During the webinar, the agricultural applications of sensory science in fresh produce were discussed. Julia Cohen, Head of Product & Portfolio Strategy at Bowery, opened the webinar with a short introduction on the company. The company has three farms located across the USA. “We are planning on scaling across the country and around the globe”, Cohen noted. Bowery uses a system that allows them to precisely control variables that are critical to growth so that plants receive the right balance of nutrients like light, oxygen, etc. The company aims to continue to scale its operations by leveraging the years of data gathered.
"You can really start to see the differences between smart farming and traditional agriculture. We started valuating things differently, asking questions like: ‘when is the right time to harvest at peak flavor and how do we define peak flavor? Peak flavor, is produce at the best expression of how it should and could be. In order to define what tastes great, flavor perimeters have to be defined. Sensory science is used to unlock this science at scale. The four pillars of flavors for Bowery are aroma, taste, texture, and color”, Cohen summed up.
Bowery's four pillars of flavor
Susan Macisaac, Head of AgScience at Bowery, talked the participants through on how this comes to life in the product development process. “Our mission is to develop food in full color, Macisaac said. Sensory science is a powerful way to choose specific attributes of the products. We developed a standard lexicon, which helps us to communicate and describe the sensory experience in a standard way. It’s a really simple vocabulary that our trained panelists use, which is able to describe this multi-sensory experience. They list the important attributes in each of the dimensions that affect and influence the sensory experience. As well we have references for the intensity of those attributes. This is the foundation for how we gather repeatable and reliable information about the sensory attributes of our products.
Basil is a great example of how we applied this type of approach to our product development. We define the color of the hue chroma, the intensity of our basil that is desirable to our panelists. Similarly, an aroma and taste, we have defined which specific attributes for liking as well as texture. With this understanding of which attributes in our products, the intensity of those attributes that are driving we now turn our attention to the phytochemistry of our products. The phytochemistry is a way to get a deeper understanding of the chemical compounds in our products that are responsible for the sensory experience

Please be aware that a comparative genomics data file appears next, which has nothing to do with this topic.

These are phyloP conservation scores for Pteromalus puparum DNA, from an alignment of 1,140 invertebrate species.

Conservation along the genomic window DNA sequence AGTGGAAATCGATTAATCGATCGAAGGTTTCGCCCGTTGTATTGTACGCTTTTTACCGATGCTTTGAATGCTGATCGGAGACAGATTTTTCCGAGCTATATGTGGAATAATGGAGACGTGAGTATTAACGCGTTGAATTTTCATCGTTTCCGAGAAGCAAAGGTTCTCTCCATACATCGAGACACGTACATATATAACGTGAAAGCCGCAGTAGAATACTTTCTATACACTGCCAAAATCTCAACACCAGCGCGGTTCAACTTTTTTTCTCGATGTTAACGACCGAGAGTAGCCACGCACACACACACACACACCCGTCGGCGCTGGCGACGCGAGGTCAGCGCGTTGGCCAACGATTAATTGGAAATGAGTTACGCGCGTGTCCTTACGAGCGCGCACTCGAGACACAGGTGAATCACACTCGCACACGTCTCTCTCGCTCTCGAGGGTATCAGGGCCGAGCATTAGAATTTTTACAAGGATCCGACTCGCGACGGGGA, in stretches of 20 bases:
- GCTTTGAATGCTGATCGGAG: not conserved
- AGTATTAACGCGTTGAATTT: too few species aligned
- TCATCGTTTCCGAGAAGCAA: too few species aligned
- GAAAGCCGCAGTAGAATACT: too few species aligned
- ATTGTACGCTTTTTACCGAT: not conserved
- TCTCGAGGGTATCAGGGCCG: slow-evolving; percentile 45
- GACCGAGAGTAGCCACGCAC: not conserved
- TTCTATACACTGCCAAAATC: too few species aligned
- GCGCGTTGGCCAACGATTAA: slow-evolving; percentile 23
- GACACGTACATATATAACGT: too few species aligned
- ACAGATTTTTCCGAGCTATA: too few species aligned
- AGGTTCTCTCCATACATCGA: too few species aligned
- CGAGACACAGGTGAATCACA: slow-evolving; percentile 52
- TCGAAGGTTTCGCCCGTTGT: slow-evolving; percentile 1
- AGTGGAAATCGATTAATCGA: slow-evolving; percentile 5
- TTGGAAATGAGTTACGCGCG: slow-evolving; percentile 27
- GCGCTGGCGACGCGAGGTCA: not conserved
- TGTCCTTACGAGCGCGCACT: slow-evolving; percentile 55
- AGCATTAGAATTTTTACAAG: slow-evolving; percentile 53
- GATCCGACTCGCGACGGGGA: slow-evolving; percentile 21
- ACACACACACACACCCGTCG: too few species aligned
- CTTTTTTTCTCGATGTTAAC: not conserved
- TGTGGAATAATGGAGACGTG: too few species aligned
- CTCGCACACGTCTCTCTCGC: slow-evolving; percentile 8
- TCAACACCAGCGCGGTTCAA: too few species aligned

The sensory science of basil
The recognizable aroma of basil is due to hundreds of different types of volatile organic compounds. We ingest those compounds into our nasal passages and that’s what gives us the experience of basil. We are able to use advanced analytical technologies to profile that aroma and understand which compounds and qualities are responsible for the wonderful aroma of basil. With taste, we are able to profile the composition and associate compounds like limonene with the taste experience of basil. Texture is an interesting experience as it’s a combination of how it feels in your mouth, which is influenced by the hairiness of the number of trichomes on the leaf surface and the thickness of the leaf. We are able to measure and quantify those properties in relation to the texture component. Finally, the color, we know that we eat with our eyes first. So understanding at a phytochemical level, what is responsible for that desirable color is the first step in our journey.
With this understanding, our journey to food in full color starts with looking for the right cultivar as there are many choices. In basil e.g., they differ in their leaf shape, size, color and in their sensory properties. So our screening starts by identifying the cultivar that has the sensory properties and the agronomic potential that we are looking for. With the cultivar in hand, we can then take advantage of our controlled environment and the technology we have in our farms. With the Bowery OS, we are able to sense and control all of the important input parameters. From temperature relative, humidity, light, light intensity, color, nutrient composition and irrigation. This is how we can then dial in the color and change the phytochemistry of the plant to create food in full-color.
For more information:
Julia Cohen, Head of Product & Portfolio Strategy
Susan Macisaac, Head of AgScience